Thursday 2019-02-21




By Samkelo Mahlalela | 2018-06-14

To provide an opportunity to intensify advocacy on children’s issues in the Kingdom of Eswatini, in 2007, government declared June as Children’s Month.

 Since then, the government and partners recognise the month by drawing attention to issues affecting children – appreciating achievements as well as noting areas that require attention.

The highlight of the month-long advocacy activities is always the national commemoration of the Day of the African Child (DAC). DAC is commemorated by member states of the African Union and its partners on June 16, in memory of the 16th June 1976 student uprising in Soweto, South Africa. 

For the Kingdom of Eswatini, the DAC presents an opportunity to reflect on the struggles and success stories of the collective work of all actors (government, international and local partners, and communities) committed to the rights of children in the country; and to renew their on-going commitments towards improving the plight of children by organising activities aimed at including children, thus consolidating their efforts in addressing the obstacles for realising these rights.  For 2018, the African Committee of Experts on the Rights and Welfare of the Child (ACERWC) has selected the theme for the commemoration of  DAC as “Leave No Child Behind for Africa’s Development”.

The 2018 theme builds on the momentum created by the 2017 theme, “The 2030 Agenda for Sustainable Development for Children in Africa: Accelerating Protection, Empowerment and Equal Opportunity.” It does so by emphasising the need to mainstream children’s rights in all (Agenda 2030) developmental programmes implemented by member states.

The Government of The Kingdom of Eswatini through the deputy prime minister’s office and the lead partners that come together to plan for and lead the commemoration of Children’s Month, have adapted the DAC theme to “Leave No Child Behind in the Development of Eswatini”. In launching Children’s Month at the city Courts in Mbabane last week, the Deputy Prime Minister, Honourable Paul Dlamini explained that government’s approach to this theme derives from the basic principle of Emaswati that, to value our children is to value our future (bantfwana  bangumliba loyaembili). Dlamini emphasised that any social institution (a home, church, community or nation) that fails to recognise the importance of children, runs a risk of dying a natural death, and therefore urged all to make it a point that something is done to appreciate children this month and beyond.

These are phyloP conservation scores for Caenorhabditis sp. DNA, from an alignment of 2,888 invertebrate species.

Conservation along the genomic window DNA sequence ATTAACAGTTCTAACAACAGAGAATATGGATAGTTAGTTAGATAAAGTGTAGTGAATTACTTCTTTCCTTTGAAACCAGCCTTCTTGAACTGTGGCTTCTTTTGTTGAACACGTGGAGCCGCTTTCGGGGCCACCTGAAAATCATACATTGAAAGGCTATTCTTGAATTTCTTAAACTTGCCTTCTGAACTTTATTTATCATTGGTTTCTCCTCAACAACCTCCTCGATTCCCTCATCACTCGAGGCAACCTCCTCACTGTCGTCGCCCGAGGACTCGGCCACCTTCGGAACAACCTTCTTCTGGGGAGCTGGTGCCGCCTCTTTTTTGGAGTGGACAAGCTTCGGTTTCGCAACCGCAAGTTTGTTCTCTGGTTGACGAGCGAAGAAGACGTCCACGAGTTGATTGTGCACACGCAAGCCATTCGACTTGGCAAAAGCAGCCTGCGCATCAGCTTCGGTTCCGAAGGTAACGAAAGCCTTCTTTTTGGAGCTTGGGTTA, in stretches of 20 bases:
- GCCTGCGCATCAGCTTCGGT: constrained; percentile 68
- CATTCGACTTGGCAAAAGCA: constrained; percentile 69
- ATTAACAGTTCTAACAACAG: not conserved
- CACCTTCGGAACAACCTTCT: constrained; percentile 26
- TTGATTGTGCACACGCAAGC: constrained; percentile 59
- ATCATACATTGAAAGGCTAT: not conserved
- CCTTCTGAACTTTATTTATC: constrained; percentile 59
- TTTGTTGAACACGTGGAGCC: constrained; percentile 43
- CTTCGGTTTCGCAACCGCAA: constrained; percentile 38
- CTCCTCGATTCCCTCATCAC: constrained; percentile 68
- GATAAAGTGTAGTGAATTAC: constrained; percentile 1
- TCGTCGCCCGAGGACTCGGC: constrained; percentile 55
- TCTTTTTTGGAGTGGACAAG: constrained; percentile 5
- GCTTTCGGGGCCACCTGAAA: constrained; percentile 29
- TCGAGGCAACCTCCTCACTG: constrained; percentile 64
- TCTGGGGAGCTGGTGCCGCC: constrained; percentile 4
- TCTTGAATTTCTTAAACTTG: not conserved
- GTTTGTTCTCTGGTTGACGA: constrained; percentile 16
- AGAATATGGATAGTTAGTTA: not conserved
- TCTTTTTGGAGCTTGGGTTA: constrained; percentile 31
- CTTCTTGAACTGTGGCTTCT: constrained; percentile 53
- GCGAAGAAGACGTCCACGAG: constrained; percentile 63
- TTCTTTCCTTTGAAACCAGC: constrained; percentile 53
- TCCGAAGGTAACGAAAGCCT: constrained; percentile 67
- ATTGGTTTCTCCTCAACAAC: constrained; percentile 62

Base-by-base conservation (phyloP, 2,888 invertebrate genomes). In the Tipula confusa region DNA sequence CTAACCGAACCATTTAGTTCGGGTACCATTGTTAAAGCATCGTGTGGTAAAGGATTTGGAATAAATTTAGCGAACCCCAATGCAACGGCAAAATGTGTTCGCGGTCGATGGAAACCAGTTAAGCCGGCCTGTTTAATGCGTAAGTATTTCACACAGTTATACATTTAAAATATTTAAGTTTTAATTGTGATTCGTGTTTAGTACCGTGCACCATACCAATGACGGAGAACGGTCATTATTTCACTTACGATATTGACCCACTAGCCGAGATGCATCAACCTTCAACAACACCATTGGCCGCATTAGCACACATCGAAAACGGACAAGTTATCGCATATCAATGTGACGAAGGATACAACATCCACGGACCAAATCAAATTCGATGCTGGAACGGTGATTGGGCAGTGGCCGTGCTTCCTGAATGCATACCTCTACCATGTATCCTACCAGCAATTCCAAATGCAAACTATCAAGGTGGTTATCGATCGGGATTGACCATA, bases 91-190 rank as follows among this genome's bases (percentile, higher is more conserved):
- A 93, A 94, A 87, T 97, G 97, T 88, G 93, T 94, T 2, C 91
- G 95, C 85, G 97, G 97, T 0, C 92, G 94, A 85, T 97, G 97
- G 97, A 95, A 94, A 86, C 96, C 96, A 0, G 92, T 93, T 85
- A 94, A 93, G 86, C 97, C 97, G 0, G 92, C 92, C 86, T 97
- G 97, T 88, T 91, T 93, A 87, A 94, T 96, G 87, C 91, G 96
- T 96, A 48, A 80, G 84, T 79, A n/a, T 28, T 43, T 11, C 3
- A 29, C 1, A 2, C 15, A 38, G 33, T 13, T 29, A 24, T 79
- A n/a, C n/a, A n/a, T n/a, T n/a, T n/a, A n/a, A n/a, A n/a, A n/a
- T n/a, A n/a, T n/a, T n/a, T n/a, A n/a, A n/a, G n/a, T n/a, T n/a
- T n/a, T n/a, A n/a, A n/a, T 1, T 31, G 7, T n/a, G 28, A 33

The  deputy prime minister further stated that the government of the Kingdom of Eswatini is commited to having comprehensive children’s programmes to ensure that they grow up in a secure country, enjoying all the rights and privileges they deserve. “We recommit ourselves to the African Charter on Welfare and Rights of Children and to the UN declaration on the rights of the child,” he said.

With this year’s Children’s Month celebrations coinciding with the country’s celebration of 50 years of independence, there are numerous milestones that have been achieved across sectors.

These include (and not limited to) the education sector, where government has phased in free primary education, with the support of the European Union (EU); Has recently taken the first steps to improve conditions in training colleges and universities, where curriculums have been revised to include psycho-social support and inclusive education, with the aim of equipping teachers to equal the challenges that children meet in their everyday lives; and where government has availed financial support to vulnerable and orphaned children (OVC) through the OVC fund that has seen at least 55 000 children who could have otherwise been left behind in the education system, benefiting. This has been the case because government understands and prioritises education as the foundation for national development.

Despite such milestones, there are still concerns that in some parts of the country, children are left behind in some development activities. A case in point, is the large number of children who do not have birth certificates and personal identity numbers. There remains a need for government to strengthen her endeavours on decentralisation to deal with the challenges posed by parents that do not feel obligated to register their children at birth. This usually has negative implication on the child’s access to services such as education.